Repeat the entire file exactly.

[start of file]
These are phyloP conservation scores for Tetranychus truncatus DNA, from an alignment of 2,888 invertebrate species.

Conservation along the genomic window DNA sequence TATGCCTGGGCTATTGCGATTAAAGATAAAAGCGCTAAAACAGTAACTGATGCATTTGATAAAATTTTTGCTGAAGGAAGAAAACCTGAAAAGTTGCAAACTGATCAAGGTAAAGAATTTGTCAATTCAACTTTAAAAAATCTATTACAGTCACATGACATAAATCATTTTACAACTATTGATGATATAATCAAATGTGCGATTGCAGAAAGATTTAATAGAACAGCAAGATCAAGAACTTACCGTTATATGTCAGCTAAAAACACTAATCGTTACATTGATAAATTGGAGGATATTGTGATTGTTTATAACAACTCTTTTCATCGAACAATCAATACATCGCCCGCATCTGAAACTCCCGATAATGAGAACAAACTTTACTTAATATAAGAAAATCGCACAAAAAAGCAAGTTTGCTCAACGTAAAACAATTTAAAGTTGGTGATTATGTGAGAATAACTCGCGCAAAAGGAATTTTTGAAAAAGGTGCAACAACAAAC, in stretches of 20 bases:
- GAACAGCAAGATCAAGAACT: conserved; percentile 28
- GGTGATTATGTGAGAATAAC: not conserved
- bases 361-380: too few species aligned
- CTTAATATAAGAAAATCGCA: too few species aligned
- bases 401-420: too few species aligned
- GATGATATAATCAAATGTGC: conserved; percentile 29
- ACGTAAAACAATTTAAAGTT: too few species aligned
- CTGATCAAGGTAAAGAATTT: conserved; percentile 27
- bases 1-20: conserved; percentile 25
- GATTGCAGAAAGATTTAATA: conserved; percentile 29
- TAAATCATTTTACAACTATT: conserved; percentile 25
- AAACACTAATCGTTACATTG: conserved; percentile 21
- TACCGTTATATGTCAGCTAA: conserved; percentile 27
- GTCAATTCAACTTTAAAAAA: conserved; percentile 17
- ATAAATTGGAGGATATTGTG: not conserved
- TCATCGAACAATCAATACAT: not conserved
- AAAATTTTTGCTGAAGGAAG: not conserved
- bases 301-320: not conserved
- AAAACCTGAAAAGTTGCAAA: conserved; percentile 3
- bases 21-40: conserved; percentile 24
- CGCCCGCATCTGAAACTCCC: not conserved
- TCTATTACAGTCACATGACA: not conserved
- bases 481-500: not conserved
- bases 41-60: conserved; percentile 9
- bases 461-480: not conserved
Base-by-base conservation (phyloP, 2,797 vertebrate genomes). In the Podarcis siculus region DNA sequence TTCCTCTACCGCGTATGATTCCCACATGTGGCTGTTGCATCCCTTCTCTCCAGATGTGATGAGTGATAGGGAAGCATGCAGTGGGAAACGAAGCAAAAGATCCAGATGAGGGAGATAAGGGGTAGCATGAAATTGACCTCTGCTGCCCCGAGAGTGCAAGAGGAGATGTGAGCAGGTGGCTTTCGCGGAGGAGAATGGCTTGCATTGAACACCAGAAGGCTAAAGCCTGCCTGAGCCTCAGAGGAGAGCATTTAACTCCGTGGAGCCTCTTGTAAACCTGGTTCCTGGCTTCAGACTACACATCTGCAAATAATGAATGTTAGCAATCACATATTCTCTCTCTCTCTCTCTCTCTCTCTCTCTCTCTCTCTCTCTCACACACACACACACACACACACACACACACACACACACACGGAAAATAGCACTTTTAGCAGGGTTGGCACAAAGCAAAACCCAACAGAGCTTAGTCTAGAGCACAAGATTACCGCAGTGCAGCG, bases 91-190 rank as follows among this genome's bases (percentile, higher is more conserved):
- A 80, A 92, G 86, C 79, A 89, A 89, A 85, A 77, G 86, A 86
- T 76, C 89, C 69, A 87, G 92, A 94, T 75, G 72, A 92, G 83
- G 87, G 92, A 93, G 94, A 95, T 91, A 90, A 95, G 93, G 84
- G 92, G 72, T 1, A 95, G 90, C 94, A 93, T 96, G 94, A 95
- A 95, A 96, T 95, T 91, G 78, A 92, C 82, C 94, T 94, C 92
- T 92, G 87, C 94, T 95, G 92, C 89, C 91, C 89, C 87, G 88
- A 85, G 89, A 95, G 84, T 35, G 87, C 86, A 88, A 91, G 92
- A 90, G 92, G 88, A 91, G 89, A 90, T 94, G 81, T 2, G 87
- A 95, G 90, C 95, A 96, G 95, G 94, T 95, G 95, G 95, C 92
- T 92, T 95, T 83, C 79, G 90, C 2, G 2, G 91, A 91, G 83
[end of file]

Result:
These are phyloP conservation scores for Tetranychus truncatus DNA, from an alignment of 2,888 invertebrate species.

Conservation along the genomic window DNA sequence TATGCCTGGGCTATTGCGATTAAAGATAAAAGCGCTAAAACAGTAACTGATGCATTTGATAAAATTTTTGCTGAAGGAAGAAAACCTGAAAAGTTGCAAACTGATCAAGGTAAAGAATTTGTCAATTCAACTTTAAAAAATCTATTACAGTCACATGACATAAATCATTTTACAACTATTGATGATATAATCAAATGTGCGATTGCAGAAAGATTTAATAGAACAGCAAGATCAAGAACTTACCGTTATATGTCAGCTAAAAACACTAATCGTTACATTGATAAATTGGAGGATATTGTGATTGTTTATAACAACTCTTTTCATCGAACAATCAATACATCGCCCGCATCTGAAACTCCCGATAATGAGAACAAACTTTACTTAATATAAGAAAATCGCACAAAAAAGCAAGTTTGCTCAACGTAAAACAATTTAAAGTTGGTGATTATGTGAGAATAACTCGCGCAAAAGGAATTTTTGAAAAAGGTGCAACAACAAAC, in stretches of 20 bases:
- GAACAGCAAGATCAAGAACT: conserved; percentile 28
- GGTGATTATGTGAGAATAAC: not conserved
- bases 361-380: too few species aligned
- CTTAATATAAGAAAATCGCA: too few species aligned
- bases 401-420: too few species aligned
- GATGATATAATCAAATGTGC: conserved; percentile 29
- ACGTAAAACAATTTAAAGTT: too few species aligned
- CTGATCAAGGTAAAGAATTT: conserved; percentile 27
- bases 1-20: conserved; percentile 25
- GATTGCAGAAAGATTTAATA: conserved; percentile 29
- TAAATCATTTTACAACTATT: conserved; percentile 25
- AAACACTAATCGTTACATTG: conserved; percentile 21
- TACCGTTATATGTCAGCTAA: conserved; percentile 27
- GTCAATTCAACTTTAAAAAA: conserved; percentile 17
- ATAAATTGGAGGATATTGTG: not conserved
- TCATCGAACAATCAATACAT: not conserved
- AAAATTTTTGCTGAAGGAAG: not conserved
- bases 301-320: not conserved
- AAAACCTGAAAAGTTGCAAA: conserved; percentile 3
- bases 21-40: conserved; percentile 24
- CGCCCGCATCTGAAACTCCC: not conserved
- TCTATTACAGTCACATGACA: not conserved
- bases 481-500: not conserved
- bases 41-60: conserved; percentile 9
- bases 461-480: not conserved
Base-by-base conservation (phyloP, 2,797 vertebrate genomes). In the Podarcis siculus region DNA sequence TTCCTCTACCGCGTATGATTCCCACATGTGGCTGTTGCATCCCTTCTCTCCAGATGTGATGAGTGATAGGGAAGCATGCAGTGGGAAACGAAGCAAAAGATCCAGATGAGGGAGATAAGGGGTAGCATGAAATTGACCTCTGCTGCCCCGAGAGTGCAAGAGGAGATGTGAGCAGGTGGCTTTCGCGGAGGAGAATGGCTTGCATTGAACACCAGAAGGCTAAAGCCTGCCTGAGCCTCAGAGGAGAGCATTTAACTCCGTGGAGCCTCTTGTAAACCTGGTTCCTGGCTTCAGACTACACATCTGCAAATAATGAATGTTAGCAATCACATATTCTCTCTCTCTCTCTCTCTCTCTCTCTCTCTCTCTCTCTCTCACACACACACACACACACACACACACACACACACACACACGGAAAATAGCACTTTTAGCAGGGTTGGCACAAAGCAAAACCCAACAGAGCTTAGTCTAGAGCACAAGATTACCGCAGTGCAGCG, bases 91-190 rank as follows among this genome's bases (percentile, higher is more conserved):
- A 80, A 92, G 86, C 79, A 89, A 89, A 85, A 77, G 86, A 86
- T 76, C 89, C 69, A 87, G 92, A 94, T 75, G 72, A 92, G 83
- G 87, G 92, A 93, G 94, A 95, T 91, A 90, A 95, G 93, G 84
- G 92, G 72, T 1, A 95, G 90, C 94, A 93, T 96, G 94, A 95
- A 95, A 96, T 95, T 91, G 78, A 92, C 82, C 94, T 94, C 92
- T 92, G 87, C 94, T 95, G 92, C 89, C 91, C 89, C 87, G 88
- A 85, G 89, A 95, G 84, T 35, G 87, C 86, A 88, A 91, G 92
- A 90, G 92, G 88, A 91, G 89, A 90, T 94, G 81, T 2, G 87
- A 95, G 90, C 95, A 96, G 95, G 94, T 95, G 95, G 95, C 92
- T 92, T 95, T 83, C 79, G 90, C 2, G 2, G 91, A 91, G 83